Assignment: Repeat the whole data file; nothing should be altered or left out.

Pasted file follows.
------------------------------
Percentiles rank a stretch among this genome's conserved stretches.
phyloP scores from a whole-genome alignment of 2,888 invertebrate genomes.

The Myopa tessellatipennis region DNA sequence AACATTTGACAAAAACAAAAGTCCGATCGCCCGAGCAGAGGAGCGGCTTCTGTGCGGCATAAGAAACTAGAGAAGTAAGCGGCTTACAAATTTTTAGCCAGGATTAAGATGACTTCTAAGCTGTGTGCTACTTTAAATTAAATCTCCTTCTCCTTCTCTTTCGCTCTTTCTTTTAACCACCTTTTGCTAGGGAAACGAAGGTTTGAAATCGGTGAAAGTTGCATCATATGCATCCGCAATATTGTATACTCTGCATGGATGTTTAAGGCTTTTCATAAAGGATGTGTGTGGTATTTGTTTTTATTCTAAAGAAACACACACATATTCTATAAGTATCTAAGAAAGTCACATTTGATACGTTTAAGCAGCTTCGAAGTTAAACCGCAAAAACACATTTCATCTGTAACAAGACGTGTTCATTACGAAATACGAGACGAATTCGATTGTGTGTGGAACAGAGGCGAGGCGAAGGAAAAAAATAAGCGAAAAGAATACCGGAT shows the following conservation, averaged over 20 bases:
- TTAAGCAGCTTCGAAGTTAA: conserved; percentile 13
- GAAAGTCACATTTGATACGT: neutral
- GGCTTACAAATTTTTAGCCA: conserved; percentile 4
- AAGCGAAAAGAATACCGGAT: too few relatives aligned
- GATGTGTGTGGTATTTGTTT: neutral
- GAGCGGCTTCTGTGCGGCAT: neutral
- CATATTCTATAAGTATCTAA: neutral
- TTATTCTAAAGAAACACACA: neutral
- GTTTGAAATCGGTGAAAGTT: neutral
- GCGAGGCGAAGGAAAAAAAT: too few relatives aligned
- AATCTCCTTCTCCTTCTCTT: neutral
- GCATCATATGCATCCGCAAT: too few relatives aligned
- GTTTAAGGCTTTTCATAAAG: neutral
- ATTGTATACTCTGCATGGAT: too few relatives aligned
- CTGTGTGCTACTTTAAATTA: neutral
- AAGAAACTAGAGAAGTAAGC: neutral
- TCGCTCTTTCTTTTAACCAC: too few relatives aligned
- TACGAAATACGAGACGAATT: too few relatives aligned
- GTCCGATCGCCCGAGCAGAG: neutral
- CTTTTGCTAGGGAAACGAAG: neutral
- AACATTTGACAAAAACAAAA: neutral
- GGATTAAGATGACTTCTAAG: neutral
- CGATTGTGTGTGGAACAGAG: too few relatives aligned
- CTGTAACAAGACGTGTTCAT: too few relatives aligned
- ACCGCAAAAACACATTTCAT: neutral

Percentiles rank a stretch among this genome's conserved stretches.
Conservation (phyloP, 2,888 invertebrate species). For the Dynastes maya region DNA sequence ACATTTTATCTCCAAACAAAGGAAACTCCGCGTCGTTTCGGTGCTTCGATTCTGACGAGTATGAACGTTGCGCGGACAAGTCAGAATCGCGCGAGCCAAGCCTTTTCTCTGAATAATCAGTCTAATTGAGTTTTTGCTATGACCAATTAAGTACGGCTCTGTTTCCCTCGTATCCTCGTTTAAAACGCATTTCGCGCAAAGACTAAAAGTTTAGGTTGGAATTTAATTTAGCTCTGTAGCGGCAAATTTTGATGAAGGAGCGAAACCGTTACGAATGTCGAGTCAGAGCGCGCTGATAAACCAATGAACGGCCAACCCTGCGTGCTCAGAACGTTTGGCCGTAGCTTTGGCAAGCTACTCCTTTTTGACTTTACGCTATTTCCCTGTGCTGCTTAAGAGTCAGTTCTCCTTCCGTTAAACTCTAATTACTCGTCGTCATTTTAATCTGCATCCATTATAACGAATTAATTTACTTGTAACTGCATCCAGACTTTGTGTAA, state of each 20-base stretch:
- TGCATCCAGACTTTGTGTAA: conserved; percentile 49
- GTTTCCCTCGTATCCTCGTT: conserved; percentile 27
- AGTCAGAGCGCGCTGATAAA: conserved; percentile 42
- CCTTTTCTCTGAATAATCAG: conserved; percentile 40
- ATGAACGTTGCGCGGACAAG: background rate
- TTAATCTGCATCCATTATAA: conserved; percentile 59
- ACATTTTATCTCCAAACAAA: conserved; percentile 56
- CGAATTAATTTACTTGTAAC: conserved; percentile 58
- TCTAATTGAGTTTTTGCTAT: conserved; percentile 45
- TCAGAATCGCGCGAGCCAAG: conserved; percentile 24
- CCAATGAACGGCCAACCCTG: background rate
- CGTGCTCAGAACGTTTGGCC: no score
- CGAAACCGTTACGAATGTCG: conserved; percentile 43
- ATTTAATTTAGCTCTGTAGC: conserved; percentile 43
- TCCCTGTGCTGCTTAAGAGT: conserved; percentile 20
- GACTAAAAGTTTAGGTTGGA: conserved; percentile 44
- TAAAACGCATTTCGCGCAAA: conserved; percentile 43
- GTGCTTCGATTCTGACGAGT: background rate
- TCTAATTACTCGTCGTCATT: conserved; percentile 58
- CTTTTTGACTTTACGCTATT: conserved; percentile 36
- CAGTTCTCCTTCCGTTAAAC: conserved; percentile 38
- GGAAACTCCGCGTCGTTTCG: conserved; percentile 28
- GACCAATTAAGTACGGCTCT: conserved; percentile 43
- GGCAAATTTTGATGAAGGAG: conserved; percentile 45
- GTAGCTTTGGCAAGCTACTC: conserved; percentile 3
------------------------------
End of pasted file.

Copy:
Percentiles rank a stretch among this genome's conserved stretches.
phyloP scores from a whole-genome alignment of 2,888 invertebrate genomes.

The Myopa tessellatipennis region DNA sequence AACATTTGACAAAAACAAAAGTCCGATCGCCCGAGCAGAGGAGCGGCTTCTGTGCGGCATAAGAAACTAGAGAAGTAAGCGGCTTACAAATTTTTAGCCAGGATTAAGATGACTTCTAAGCTGTGTGCTACTTTAAATTAAATCTCCTTCTCCTTCTCTTTCGCTCTTTCTTTTAACCACCTTTTGCTAGGGAAACGAAGGTTTGAAATCGGTGAAAGTTGCATCATATGCATCCGCAATATTGTATACTCTGCATGGATGTTTAAGGCTTTTCATAAAGGATGTGTGTGGTATTTGTTTTTATTCTAAAGAAACACACACATATTCTATAAGTATCTAAGAAAGTCACATTTGATACGTTTAAGCAGCTTCGAAGTTAAACCGCAAAAACACATTTCATCTGTAACAAGACGTGTTCATTACGAAATACGAGACGAATTCGATTGTGTGTGGAACAGAGGCGAGGCGAAGGAAAAAAATAAGCGAAAAGAATACCGGAT shows the following conservation, averaged over 20 bases:
- TTAAGCAGCTTCGAAGTTAA: conserved; percentile 13
- GAAAGTCACATTTGATACGT: neutral
- GGCTTACAAATTTTTAGCCA: conserved; percentile 4
- AAGCGAAAAGAATACCGGAT: too few relatives aligned
- GATGTGTGTGGTATTTGTTT: neutral
- GAGCGGCTTCTGTGCGGCAT: neutral
- CATATTCTATAAGTATCTAA: neutral
- TTATTCTAAAGAAACACACA: neutral
- GTTTGAAATCGGTGAAAGTT: neutral
- GCGAGGCGAAGGAAAAAAAT: too few relatives aligned
- AATCTCCTTCTCCTTCTCTT: neutral
- GCATCATATGCATCCGCAAT: too few relatives aligned
- GTTTAAGGCTTTTCATAAAG: neutral
- ATTGTATACTCTGCATGGAT: too few relatives aligned
- CTGTGTGCTACTTTAAATTA: neutral
- AAGAAACTAGAGAAGTAAGC: neutral
- TCGCTCTTTCTTTTAACCAC: too few relatives aligned
- TACGAAATACGAGACGAATT: too few relatives aligned
- GTCCGATCGCCCGAGCAGAG: neutral
- CTTTTGCTAGGGAAACGAAG: neutral
- AACATTTGACAAAAACAAAA: neutral
- GGATTAAGATGACTTCTAAG: neutral
- CGATTGTGTGTGGAACAGAG: too few relatives aligned
- CTGTAACAAGACGTGTTCAT: too few relatives aligned
- ACCGCAAAAACACATTTCAT: neutral

Percentiles rank a stretch among this genome's conserved stretches.
Conservation (phyloP, 2,888 invertebrate species). For the Dynastes maya region DNA sequence ACATTTTATCTCCAAACAAAGGAAACTCCGCGTCGTTTCGGTGCTTCGATTCTGACGAGTATGAACGTTGCGCGGACAAGTCAGAATCGCGCGAGCCAAGCCTTTTCTCTGAATAATCAGTCTAATTGAGTTTTTGCTATGACCAATTAAGTACGGCTCTGTTTCCCTCGTATCCTCGTTTAAAACGCATTTCGCGCAAAGACTAAAAGTTTAGGTTGGAATTTAATTTAGCTCTGTAGCGGCAAATTTTGATGAAGGAGCGAAACCGTTACGAATGTCGAGTCAGAGCGCGCTGATAAACCAATGAACGGCCAACCCTGCGTGCTCAGAACGTTTGGCCGTAGCTTTGGCAAGCTACTCCTTTTTGACTTTACGCTATTTCCCTGTGCTGCTTAAGAGTCAGTTCTCCTTCCGTTAAACTCTAATTACTCGTCGTCATTTTAATCTGCATCCATTATAACGAATTAATTTACTTGTAACTGCATCCAGACTTTGTGTAA, state of each 20-base stretch:
- TGCATCCAGACTTTGTGTAA: conserved; percentile 49
- GTTTCCCTCGTATCCTCGTT: conserved; percentile 27
- AGTCAGAGCGCGCTGATAAA: conserved; percentile 42
- CCTTTTCTCTGAATAATCAG: conserved; percentile 40
- ATGAACGTTGCGCGGACAAG: background rate
- TTAATCTGCATCCATTATAA: conserved; percentile 59
- ACATTTTATCTCCAAACAAA: conserved; percentile 56
- CGAATTAATTTACTTGTAAC: conserved; percentile 58
- TCTAATTGAGTTTTTGCTAT: conserved; percentile 45
- TCAGAATCGCGCGAGCCAAG: conserved; percentile 24
- CCAATGAACGGCCAACCCTG: background rate
- CGTGCTCAGAACGTTTGGCC: no score
- CGAAACCGTTACGAATGTCG: conserved; percentile 43
- ATTTAATTTAGCTCTGTAGC: conserved; percentile 43
- TCCCTGTGCTGCTTAAGAGT: conserved; percentile 20
- GACTAAAAGTTTAGGTTGGA: conserved; percentile 44
- TAAAACGCATTTCGCGCAAA: conserved; percentile 43
- GTGCTTCGATTCTGACGAGT: background rate
- TCTAATTACTCGTCGTCATT: conserved; percentile 58
- CTTTTTGACTTTACGCTATT: conserved; percentile 36
- CAGTTCTCCTTCCGTTAAAC: conserved; percentile 38
- GGAAACTCCGCGTCGTTTCG: conserved; percentile 28
- GACCAATTAAGTACGGCTCT: conserved; percentile 43
- GGCAAATTTTGATGAAGGAG: conserved; percentile 45
- GTAGCTTTGGCAAGCTACTC: conserved; percentile 3